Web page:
This will have a knock-on impact on jobs, livelihoods and food security. Particularly vulnerable are young people living in poor agricultural communities in the rural highlands and Jordan Valley, who have a lower adaptive capacity and spend a higher share of their incomes on food.

Ultimately, addressing these intertwined problems would require an interdisciplinary approach across sectors. However, there is little sign of a concerted top-down effort in this respect. Meanwhile, young people preoccupied by immediate economic challenges and with little access to reliable and comprehensible information sources on climate change are unlikely to lead a grassroots initiative for change.

The EU: Using Airborne Technology to Detect Water Leakage in Underground Pipes

15 Dec 2021

As global warming heavily impacts water sources globally, it is important to address any wastage owing to faulty water infrastructure and facilities. In some countries in Europe, a large quantity of water is lost owing to leakages in underground pipes. It is difficult to monitor the water transmission mains in rural localities, as traditional field surveys are costly both in terms of time and money. In order to increase efficiency in infrastructure monitoring, and in turn eliminate water wastage, European researchers are looking towards innovative approaches that can help water companies locate leakages in their systems.

One such approach has recently been developed under the European Union (EU) project, WADI, coordinated by This innovation uses drones to detect water leakages in infrastructure. The drones are equipped with multispectral and infrared cameras and can cover wide areas, as well as sites that are too difficult to access. Data from these drones is analysed using an approach called the Triangle method.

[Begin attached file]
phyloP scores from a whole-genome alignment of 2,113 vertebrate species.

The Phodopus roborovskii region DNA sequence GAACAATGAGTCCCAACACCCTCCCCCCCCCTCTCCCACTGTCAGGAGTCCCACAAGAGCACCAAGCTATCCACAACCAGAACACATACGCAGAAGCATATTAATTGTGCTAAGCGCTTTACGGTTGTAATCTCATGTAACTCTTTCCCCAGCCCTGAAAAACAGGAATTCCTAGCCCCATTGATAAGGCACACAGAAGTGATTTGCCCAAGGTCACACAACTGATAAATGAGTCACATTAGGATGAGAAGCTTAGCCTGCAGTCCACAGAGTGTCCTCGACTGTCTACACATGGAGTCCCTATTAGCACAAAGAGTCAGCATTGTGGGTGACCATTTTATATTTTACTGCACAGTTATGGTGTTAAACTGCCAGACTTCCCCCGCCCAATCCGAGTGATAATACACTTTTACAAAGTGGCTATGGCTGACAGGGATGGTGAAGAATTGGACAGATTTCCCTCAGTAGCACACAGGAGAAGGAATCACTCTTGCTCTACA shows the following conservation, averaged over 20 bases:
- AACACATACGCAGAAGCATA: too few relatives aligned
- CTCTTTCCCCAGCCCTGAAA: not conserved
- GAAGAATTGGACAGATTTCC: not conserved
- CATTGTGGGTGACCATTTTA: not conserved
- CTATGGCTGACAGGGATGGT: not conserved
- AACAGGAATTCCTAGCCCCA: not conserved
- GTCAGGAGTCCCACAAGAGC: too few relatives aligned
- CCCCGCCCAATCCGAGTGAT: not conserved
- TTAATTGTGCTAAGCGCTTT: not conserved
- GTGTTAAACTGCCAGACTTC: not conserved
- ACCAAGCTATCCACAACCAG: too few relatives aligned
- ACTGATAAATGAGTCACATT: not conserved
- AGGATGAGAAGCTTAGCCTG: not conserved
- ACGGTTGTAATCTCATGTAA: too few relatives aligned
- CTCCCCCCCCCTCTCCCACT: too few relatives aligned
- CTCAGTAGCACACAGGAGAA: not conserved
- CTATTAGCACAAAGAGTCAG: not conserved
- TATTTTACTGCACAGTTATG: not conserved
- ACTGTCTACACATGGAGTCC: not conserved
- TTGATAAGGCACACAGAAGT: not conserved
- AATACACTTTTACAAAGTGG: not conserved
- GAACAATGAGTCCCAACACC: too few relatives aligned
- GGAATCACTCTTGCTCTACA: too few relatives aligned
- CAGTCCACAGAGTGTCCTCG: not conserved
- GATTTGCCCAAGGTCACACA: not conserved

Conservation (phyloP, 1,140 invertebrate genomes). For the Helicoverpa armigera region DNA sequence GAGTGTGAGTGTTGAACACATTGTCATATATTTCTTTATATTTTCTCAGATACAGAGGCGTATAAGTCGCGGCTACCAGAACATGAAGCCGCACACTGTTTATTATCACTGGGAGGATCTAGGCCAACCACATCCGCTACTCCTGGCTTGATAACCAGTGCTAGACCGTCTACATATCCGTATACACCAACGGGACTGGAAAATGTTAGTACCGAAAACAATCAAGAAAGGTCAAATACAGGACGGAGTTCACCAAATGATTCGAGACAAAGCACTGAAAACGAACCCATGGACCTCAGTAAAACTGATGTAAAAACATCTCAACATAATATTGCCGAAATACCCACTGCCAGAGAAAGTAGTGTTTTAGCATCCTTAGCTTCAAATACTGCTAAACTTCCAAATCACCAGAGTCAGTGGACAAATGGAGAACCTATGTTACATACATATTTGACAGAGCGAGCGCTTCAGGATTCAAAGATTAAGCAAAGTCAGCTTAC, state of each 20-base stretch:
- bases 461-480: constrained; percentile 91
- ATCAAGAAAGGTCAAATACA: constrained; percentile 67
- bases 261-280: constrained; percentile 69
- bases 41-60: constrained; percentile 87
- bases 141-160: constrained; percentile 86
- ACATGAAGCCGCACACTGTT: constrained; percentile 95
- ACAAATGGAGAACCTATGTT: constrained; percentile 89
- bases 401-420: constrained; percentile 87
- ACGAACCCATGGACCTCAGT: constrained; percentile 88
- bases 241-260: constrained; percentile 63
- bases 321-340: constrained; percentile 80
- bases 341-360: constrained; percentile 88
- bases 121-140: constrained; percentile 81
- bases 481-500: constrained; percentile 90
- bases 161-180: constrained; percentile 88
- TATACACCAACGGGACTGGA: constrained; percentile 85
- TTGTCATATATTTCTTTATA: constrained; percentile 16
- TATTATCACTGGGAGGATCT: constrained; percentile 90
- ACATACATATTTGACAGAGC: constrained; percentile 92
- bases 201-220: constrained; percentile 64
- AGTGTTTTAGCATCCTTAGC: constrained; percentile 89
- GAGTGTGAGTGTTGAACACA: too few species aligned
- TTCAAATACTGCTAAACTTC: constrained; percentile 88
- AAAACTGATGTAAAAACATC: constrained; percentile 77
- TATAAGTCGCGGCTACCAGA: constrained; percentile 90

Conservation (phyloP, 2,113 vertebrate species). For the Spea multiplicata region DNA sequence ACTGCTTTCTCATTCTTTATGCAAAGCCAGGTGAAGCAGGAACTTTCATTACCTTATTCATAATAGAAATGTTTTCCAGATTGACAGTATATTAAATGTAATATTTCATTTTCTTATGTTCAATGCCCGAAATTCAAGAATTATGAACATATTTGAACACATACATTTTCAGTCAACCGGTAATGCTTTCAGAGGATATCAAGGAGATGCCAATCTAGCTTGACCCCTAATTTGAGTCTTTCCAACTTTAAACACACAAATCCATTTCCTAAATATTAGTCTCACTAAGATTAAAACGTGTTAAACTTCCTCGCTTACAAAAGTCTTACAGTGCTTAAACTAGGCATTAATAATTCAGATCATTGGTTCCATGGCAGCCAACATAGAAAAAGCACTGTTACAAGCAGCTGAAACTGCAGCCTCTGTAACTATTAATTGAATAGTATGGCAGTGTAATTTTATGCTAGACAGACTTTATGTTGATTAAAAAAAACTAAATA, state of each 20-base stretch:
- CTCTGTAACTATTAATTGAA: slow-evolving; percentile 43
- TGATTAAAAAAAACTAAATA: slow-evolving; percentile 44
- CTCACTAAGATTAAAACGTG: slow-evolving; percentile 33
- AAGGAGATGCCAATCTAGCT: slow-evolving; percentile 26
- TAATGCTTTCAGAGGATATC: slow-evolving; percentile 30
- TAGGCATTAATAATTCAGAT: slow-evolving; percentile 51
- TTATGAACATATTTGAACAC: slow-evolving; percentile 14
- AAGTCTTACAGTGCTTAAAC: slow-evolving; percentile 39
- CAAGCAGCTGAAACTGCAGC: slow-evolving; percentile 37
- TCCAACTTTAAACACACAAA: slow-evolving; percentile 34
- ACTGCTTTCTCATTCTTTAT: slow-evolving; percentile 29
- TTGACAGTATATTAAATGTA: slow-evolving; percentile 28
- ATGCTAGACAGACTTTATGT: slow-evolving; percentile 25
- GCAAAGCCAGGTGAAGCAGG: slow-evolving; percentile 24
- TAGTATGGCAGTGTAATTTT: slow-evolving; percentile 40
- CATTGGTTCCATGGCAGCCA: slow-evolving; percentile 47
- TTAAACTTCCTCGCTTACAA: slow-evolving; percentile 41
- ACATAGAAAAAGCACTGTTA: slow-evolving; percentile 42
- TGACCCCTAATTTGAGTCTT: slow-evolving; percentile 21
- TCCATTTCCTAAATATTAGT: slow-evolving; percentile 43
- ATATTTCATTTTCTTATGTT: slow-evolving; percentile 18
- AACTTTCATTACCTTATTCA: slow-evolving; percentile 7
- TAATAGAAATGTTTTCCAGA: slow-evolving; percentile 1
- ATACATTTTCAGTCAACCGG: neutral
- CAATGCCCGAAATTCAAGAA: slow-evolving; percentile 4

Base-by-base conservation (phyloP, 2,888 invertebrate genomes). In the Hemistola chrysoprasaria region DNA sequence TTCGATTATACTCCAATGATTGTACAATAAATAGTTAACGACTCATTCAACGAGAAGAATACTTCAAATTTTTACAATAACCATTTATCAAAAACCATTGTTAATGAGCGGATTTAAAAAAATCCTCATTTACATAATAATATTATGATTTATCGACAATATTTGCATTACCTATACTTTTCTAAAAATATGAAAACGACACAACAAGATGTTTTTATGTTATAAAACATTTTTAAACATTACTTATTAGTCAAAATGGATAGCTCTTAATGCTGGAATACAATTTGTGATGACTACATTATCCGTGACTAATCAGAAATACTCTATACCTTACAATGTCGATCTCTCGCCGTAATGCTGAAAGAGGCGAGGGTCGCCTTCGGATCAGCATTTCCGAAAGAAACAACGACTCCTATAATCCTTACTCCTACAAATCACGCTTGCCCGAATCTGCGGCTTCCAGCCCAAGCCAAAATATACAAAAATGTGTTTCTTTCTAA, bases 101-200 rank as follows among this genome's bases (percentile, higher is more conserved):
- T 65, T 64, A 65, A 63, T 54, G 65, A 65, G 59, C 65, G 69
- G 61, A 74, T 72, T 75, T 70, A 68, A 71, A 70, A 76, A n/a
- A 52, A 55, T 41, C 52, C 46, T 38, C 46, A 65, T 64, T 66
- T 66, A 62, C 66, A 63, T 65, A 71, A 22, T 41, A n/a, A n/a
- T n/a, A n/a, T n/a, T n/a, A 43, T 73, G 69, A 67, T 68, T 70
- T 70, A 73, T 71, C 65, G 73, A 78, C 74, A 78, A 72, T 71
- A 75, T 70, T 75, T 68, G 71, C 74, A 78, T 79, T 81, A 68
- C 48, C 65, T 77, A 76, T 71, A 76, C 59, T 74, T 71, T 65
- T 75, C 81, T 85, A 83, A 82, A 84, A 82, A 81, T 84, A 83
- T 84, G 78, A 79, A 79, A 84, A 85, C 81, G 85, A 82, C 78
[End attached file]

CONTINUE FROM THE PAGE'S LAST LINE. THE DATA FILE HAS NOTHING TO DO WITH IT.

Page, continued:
The Traingle method of data analysis combines surface temperatures and a vegetation index to determine water leaks. Leakages lead to lower surface temperatures, which is detected by a thermal infrared camera. However, the thermal response of vegetated soils differs to bare land, making it difficult to obtain clear results on moisture content and potential water loss. To deal with this issue, researchers have included a parameter in the data analysis that measures the vegetation cover fraction, which is inferred by hyperspectral cameras to get a temperature-dependent humidity scale that varies according to vegetation.

This innovation was initially tested in France and Portugal where the equipment was validated and the measurement strategy fine-tuned. The images collected during the drone flights were processed and analysed, and potential leakages identified. Detected sites were then categorized as true positive/true negative /false positive /false negative, and associated with the technology used, environmental conditions, vegetation type, soil type, humidity, soil temperature, irrigation presence and precipitation in the ten days prior to the flights. Overall, the system proved able to detect water in the soil (on vegetated and bare land) in approximately 70% of the cases, while the performance of the technology in discovering actual water leaks (not owing to the land being vegetated) was approximately 50%. Most importantly, it was observed that the accuracy of the system in targeting true events improved significantly over time.

This technology works best in agricultural regions with bare soils, with crops at the initial stages of growth, and in areas with a mix of both.  The solution also works well in clay and sandy clay soils. However, its performance is limited in areas with silty clay soils. Moreover, the complexity or diameter of the pipes being investigated, and the type of technology used in the water system does not have an impact on the performance.